The new four-storey building aims to make the college a better place to study, teach and live by providing six study bedrooms, seminar rooms and ground floor study and events spaces. It’s also part of a bigger remodelling of the quads levels, which currently have ‘tortuous’ ramps, to make the whole area more accessible; seating will be built into one side to allow the quad to be better enjoyed.

Stepped back at the fourth floor, the building has a screen of square section ceramic rods to the quad acting as a veil to the functions behind. This is finished in a natural texture to echo the stone tracery of other college buildings. This sits in front of bronze coloured metal cladding of the actual building to match the colour of their existing brick too. 

SNOW HILL PAVILION

Client: Amber Real Estate Investments

Architect: K4 Architects with Tim Macfarlane engineers

Total area: 647m2

Planning authority: Birmingham City Council

Planning ref: 2016/05330/PA

This project, in the heart of Birmingham’s central business district, half a kilometre south of the Bullring and a short walk from New Street station, is adjacent to the new Midland Metro tram extension running through Colmore Row at Colmore Circus.

Architect K4’s structural glass pavilion invites pedestrians down to the new basement commercial area beneath their feet by creating a theatrical showpiece within the public realm. This aligns both with the desire lines of people walking in the square and the railway tracks running parallel to the site. The parallelogram forms part of the sightline between the developments One and Two Snow Hill.

A lift or a glass staircase will convey people to the lower level. Like the pavilion, both the staircase and its balustrade will be made from structural glass, designed in conjunction with the engineer. At the bottom, stonework will match that of the square above; a minimalist palette that unifies the two spaces.

PREMIER INN, SMITHFIELD, LONDON

Client: Whitbread Group

Architect: John Robertson Architects

Total area: 12,950m2

Planning authority: City of London

Planning ref: 16/00215/FULMAJ

This 326-bed Premier Inn in the heart of Smithfield is part of a refurbishment and new build west of the main, listed Smithfield Market complex. It involves the retention and conversion of a 1970s red-brick building with a new eight-storey extension to the south fronting Cock Lane.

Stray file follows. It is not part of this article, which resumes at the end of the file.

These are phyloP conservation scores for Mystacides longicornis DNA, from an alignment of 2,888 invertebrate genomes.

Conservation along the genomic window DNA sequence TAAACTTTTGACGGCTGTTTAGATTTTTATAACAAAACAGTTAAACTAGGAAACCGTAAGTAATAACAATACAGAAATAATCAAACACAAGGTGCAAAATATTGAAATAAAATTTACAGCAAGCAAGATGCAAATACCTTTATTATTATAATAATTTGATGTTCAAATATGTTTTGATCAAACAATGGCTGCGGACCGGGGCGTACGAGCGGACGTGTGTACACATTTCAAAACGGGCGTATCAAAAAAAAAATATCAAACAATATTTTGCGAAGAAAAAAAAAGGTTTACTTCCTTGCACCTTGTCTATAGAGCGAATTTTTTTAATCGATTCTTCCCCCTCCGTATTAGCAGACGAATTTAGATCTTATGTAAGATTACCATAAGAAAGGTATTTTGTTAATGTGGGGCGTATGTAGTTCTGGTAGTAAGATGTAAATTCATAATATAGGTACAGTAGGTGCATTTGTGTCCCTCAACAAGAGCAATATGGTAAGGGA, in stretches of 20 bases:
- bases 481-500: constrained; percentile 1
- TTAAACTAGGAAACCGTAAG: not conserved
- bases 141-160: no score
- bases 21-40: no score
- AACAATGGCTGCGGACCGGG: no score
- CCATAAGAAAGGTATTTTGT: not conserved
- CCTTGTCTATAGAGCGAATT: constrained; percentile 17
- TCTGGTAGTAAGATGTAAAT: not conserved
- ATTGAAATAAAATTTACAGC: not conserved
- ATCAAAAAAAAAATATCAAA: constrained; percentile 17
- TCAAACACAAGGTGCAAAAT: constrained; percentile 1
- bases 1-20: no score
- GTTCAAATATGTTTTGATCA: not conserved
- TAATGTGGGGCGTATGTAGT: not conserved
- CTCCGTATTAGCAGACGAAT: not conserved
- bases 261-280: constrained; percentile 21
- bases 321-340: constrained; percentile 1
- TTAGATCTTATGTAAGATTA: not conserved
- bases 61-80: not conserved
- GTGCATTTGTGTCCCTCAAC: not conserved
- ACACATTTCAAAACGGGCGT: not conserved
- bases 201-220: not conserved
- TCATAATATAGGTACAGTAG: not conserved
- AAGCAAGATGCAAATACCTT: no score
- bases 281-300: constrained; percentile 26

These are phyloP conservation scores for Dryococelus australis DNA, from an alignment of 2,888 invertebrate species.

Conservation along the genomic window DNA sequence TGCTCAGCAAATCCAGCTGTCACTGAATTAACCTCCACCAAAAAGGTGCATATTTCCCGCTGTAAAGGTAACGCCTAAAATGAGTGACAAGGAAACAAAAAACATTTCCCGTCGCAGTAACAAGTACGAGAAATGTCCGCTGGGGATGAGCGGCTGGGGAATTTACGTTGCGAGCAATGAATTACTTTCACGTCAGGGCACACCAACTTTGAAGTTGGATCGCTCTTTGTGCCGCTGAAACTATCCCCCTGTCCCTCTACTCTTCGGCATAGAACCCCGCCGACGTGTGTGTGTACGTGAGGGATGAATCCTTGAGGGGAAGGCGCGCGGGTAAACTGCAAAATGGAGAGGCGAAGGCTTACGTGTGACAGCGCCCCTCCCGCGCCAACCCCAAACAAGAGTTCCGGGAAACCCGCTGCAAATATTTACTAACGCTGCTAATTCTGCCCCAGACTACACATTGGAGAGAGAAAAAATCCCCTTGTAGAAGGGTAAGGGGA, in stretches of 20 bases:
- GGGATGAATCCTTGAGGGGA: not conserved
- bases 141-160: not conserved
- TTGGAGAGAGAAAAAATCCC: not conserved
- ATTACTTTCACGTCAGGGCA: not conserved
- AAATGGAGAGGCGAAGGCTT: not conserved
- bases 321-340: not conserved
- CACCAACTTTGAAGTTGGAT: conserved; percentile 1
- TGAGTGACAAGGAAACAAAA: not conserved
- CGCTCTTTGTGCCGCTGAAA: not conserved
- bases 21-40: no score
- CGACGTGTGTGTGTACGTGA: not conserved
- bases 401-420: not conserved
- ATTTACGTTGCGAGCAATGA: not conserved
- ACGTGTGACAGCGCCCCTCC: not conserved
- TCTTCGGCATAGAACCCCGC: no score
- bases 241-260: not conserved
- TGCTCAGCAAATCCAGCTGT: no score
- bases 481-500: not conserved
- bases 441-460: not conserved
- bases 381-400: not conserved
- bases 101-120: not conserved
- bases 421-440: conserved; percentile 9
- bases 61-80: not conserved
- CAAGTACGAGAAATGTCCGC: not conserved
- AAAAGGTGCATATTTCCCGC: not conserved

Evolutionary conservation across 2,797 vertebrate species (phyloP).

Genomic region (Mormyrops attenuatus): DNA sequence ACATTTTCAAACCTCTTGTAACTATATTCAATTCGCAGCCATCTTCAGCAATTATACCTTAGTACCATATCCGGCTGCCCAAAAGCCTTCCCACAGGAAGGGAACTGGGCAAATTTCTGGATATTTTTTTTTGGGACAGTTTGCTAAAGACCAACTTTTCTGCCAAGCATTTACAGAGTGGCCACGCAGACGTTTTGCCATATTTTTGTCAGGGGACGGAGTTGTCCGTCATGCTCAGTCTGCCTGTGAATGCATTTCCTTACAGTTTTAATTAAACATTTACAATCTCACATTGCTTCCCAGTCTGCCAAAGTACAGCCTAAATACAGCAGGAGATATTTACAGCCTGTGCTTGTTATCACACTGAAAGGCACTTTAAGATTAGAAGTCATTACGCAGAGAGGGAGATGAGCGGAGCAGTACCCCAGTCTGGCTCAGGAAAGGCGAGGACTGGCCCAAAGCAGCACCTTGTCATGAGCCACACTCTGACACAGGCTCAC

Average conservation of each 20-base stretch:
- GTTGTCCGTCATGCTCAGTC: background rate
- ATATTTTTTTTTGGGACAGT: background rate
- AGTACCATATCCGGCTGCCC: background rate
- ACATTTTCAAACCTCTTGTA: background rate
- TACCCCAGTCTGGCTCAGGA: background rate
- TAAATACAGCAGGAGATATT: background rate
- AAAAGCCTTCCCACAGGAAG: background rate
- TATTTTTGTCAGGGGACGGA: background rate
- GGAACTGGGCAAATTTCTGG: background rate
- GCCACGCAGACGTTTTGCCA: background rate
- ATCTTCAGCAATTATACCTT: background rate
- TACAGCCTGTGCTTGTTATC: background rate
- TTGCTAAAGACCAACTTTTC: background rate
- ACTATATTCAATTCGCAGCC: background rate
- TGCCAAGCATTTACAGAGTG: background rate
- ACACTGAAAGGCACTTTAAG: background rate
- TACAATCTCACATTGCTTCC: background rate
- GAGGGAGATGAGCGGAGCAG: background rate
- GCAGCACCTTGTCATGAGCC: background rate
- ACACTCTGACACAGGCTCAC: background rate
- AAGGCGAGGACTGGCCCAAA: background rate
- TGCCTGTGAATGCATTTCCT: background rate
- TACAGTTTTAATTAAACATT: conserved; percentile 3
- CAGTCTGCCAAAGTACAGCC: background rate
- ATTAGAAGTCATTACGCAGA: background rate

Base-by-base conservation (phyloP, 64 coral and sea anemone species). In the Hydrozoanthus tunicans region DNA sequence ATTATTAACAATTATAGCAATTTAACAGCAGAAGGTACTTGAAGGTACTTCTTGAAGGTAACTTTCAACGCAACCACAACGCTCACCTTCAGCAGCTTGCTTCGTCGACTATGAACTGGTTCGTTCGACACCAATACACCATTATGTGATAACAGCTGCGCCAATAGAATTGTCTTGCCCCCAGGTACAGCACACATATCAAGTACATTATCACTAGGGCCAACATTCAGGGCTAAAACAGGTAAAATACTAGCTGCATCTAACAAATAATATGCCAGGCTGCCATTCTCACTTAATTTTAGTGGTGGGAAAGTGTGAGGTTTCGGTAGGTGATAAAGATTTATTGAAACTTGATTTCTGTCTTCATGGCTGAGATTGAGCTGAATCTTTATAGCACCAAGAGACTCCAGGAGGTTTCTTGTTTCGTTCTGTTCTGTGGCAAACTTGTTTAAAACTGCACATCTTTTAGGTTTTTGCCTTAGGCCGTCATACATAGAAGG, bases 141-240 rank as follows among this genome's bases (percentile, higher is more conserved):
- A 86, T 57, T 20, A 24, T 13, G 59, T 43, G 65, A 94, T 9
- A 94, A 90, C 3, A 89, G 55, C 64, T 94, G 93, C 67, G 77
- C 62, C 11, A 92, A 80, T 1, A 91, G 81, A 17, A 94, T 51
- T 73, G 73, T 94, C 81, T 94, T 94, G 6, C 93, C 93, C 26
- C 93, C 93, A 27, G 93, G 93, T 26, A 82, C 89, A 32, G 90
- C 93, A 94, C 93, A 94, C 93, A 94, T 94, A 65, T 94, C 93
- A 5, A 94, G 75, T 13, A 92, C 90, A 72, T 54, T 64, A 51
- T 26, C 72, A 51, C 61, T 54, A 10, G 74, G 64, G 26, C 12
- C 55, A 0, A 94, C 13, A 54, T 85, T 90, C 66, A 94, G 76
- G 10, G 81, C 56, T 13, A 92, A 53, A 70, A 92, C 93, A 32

John Robertson Architects says the design of the Cock Lane facade was driven by the surrounding Victorian proportions, with clearly defined upper, middle and lower storeys. The firm is using red and light beige bricks to differentiate varying plot widths and darker grey brick within recesses separating the plots. Decorative brick patterns will be used too.

The design is built around a central glass-roofed atrium linking the two blocks and acting as central circulation. Communal facilities will be at ground and upper basement levels with any roof plant relocated to the lower basement to allow for rooftop planting and a blue roof as part of the water attenuation strategy.

THE LEXINGTON, LIVERPOOL

Client: Moda Living

Architect: Falconer Chester Hall

Total area: 291,500ft2

Local authority: Liverpool City Council

Planning ref: 16F/1370

Liverpool Waters is a 60ha, 30-year vision for regeneration of the city’s northern docks area. This new £82M 34-storey residential development at Princes Dock will be a ’premium purpose-built rental development’ and Liverpool’s tallest residential landmark. 

Along with 304 high-spec one-, two- and three-bed apartments, there will be 1,390m2 of communal amenity space with a 17th floor residents’ lounge, gym, roof terrace, garden, fitness studio, an ‘indoor/outdoor’ cinema and 24-hour concierge. Apparently it is ‘underlining Mayor Joe Anderson’s commitment to supporting investment in housing’, and a mere ‘stone’s throw’ from the famous Three Graces. It’s all great – for those who can afford it.

Moda Living has been acquiring sites for private rented sector developers since 2014 and was responsible for the recent Angel Gardens acquisition in Manchester and a site in Broad St Birmingham. Its partner in the joint venture, Apache Capital, invests capital from the Middle East in the UK property market, operating mainly in social infrastructure, private rented sector and commercial investment, selling to institutional investors on completion.